Faces at the bottom of the well : the permanence of racism

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Notes on front endpapers: Dr. King Holiday; Barbados. Notes/underlinings: Mrs. Biona MacDonald--"I can't speak for everyone, but as for me, I am an old woman. I lives to harass white folks." Slavery. 1977 TV version of Alex Haley's biographical novel, Roots. Civil Rights gains, so hard won, are being steadily eroded. Slow advances African Americans made during the '60s and '70s have definitely been reversed. 10 provisions in the Constitution directly or indirectly provided for slavery, protected slave owners. 1970s/80s families with incomes of $35,00 to $50,000 increased from 23.3 to 27.5%--proportion with incomes above $50,000 increased by 38 percent from 10.0 to 13.8 percent. Inner city, American equivalent of South African homelands. Heavy dose of Horatio Alger myth as answer to blacks' problems. Racial bias in the pre-Brown era was stark, open, unalloyed with hypocrisy and blank-faced lies. Blacks, when rejected, knew enemies. They were not us! Today, bias masked in unofficial practices and neutral standards, must wrestle with the question whether race or some individual prompted our being rejected as tenants for an apartment. Conservative guru Kevin Phillips--top two million income earners in this country earn more than the next one hundred million. Racial bonding. Color determines the social, economic status of all African Americans. Native Americans. Black people will never gain full equality in this country. Even those herculean efforts we hail as successful will produce only temporary "peaks of progress"--short lived victories that slide into irrelevance as racial patterns adapt in ways that maintain white dominance. Hard-to-accept fact that all history verifies. Must acknowledge not as submission, but as an act of ultimate defiance. African Americans must confront our permanent subordinate status. Must move beyond comforting belief that time and the generosity of its people will eventually solve America's racial problem. Racism a permanent component of American life. Bell enjoys getting out his unorthodox views on racism--money always welcome. Problems of "our people." Your people. Your bitterness mirrors my own when I think about all the school systems. John Hope Franklin, Vincent Harding, Mary Berry, Nathan Huggins, Eugene Genovese, Leon Litwack, C. Vann Woodward. Malcolm X, Medgar Evers. Marcus Garvey, Paul Robeson, W.E.B. DuBois. Views of taxi driver Jesse Semple: More black people out of work now than at any time since slavery. Horrendous social problems, eroded tax bases, departed businesses, dispirited civil servants, black mayors blamed for disasters that were bound to happen given the way whites ran the city when blacks had no control. Jesse Jackson--still hoping to laugh with him right into the White House. Given plenty of reasons for pride, made some mistakes--whites won't let him forget. Jackson is an important symbol for black people. Hopes Jackson will run again. Bell says we need a white Jesse Jackson. Semple doesn't see whites getting smart about race. Marcus Garvey--pardoned by President Calvin Coolidge. Experience of slavery or segregation. Racial Preference Licensing Act. Need to push for more money, more effective plans for curriculum in all-black schools rather than exhaust ourselves /resources on ethereal integration in mainly white suburbs. Jason Warfield. Racism, a permanent part of the American landscape. White Citizens for Black Survival--WCBS. Maceo Hubbard--when white folks ask you for an evaluation of another black--no matter how you say it, you can hurt the brother, but you can't help him. No accident that white writers have dominated recording of race relations; they are considered the more objective commentators on racial issues. Thomas Sowell, Walter Williams, Glenn Loury, Shelby Steele. Professor Stephen Carter. Louis Farrakhan--match for condescending white talk-show hosts who consider themselves very intelligent, certainly smarter than any black man. Rep. Charles B. Rangel. No amount of public prophecy, no matter its accuracy can repeal the Rules of Racial Standing or prevent their operation. Harvard, 196 black professors. Dr. W.E.B. Du Bois--Fisk University. 10% of Harvard undergraduates are black. 1988-1989 school year, 15 of 957 tenured faculty black. 26 blacks among 2,265 tenure-line faculty positions. 1988 study--1/3 of law schools no black faculty members. Number of Blacks receiving doctorates declined 1116 to 820. 10% of Harvard's faculty and administrators should be black, Hispanic, or Native American. In '60s applied for teaching Harvard positions twice. In 1969 vigorous recruitment came about after the riots followed Martin Luther King's assassination. Critical legal studies. Resigned University of Oregon Law School deanship in 1985 to protest faculty's failure to offer a position to an Asian-American applicant. Legal profession a mess, high percentage of lawyers unhappy with their work. Must fashion a philosophy that matches the unique dangers we face, enables us to recognize dangers. Hope rather than despair. Must recognize/acknowledge that actions are not likely to lead to transcendent change and may help the despised system rather than the victims.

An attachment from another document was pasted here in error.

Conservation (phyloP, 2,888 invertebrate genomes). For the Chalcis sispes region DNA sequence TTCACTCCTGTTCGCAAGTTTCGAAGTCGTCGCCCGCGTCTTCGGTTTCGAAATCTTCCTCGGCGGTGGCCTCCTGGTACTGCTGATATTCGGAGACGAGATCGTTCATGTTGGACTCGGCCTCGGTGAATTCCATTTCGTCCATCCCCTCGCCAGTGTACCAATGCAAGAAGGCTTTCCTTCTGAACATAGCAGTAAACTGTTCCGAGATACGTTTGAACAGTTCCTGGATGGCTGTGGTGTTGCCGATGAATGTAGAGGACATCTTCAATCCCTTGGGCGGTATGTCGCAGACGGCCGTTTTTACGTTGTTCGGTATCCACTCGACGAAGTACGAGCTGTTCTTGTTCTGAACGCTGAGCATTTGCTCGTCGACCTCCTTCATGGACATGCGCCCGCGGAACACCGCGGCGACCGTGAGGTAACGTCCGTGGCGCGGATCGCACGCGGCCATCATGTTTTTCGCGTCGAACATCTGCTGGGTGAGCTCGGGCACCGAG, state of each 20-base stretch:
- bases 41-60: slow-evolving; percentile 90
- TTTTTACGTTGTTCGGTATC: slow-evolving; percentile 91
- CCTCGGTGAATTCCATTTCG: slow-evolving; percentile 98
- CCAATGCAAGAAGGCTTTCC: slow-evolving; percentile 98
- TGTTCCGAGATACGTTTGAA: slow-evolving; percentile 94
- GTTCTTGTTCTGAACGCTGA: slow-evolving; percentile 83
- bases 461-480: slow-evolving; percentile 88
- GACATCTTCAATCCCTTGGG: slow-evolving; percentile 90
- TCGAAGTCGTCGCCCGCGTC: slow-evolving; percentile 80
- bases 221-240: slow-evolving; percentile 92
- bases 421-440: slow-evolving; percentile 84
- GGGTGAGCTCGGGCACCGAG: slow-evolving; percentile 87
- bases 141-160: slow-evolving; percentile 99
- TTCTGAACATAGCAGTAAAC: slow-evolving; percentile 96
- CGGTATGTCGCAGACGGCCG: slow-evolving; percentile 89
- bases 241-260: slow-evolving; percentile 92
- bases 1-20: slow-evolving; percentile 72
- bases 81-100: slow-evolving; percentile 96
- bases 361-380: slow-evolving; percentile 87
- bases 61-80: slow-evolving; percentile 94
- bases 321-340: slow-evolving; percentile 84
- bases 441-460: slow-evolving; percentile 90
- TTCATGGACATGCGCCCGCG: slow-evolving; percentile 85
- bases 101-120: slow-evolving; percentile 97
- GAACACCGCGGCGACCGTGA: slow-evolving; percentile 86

Citation

Bell, Derrick A, “Faces at the bottom of the well : the permanence of racism,” One Book. One Author. One Hour., accessed December 6, 2022, http://booknotes.gmu.edu/items/show/222.

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Title

Faces at the bottom of the well : the permanence of racism

Creator

Bell, Derrick A

Date

1992
Program air date: November 15, 1992.

Description

The message of Bell's book is that "racism is an integral, permanent, and indestructible component of this society." He contends that blacks "are doomed to fail as long as the majority of whites do not see their own well-being threatened by the status quo."--Cover.

Subject

"Racism--United States."
"African Americans--Civil rights."

Source

Brian Lamb Booknotes Collection
Gift of Brian Lamb, 2011.

Publisher

BasicBooks
George Mason University. Libraries. Special Collections & Archives

Rights

This work may be protected by copyright laws and is provided for educational and research purposes only. Any infringing use may be subject to disciplinary action and/or civil or criminal liability as provided by law. If you believe that you are the rights-holder and object to Mason’s use of this image, please contact speccoll@gmu.edu.

Language

eng

Identifier

407949
465068170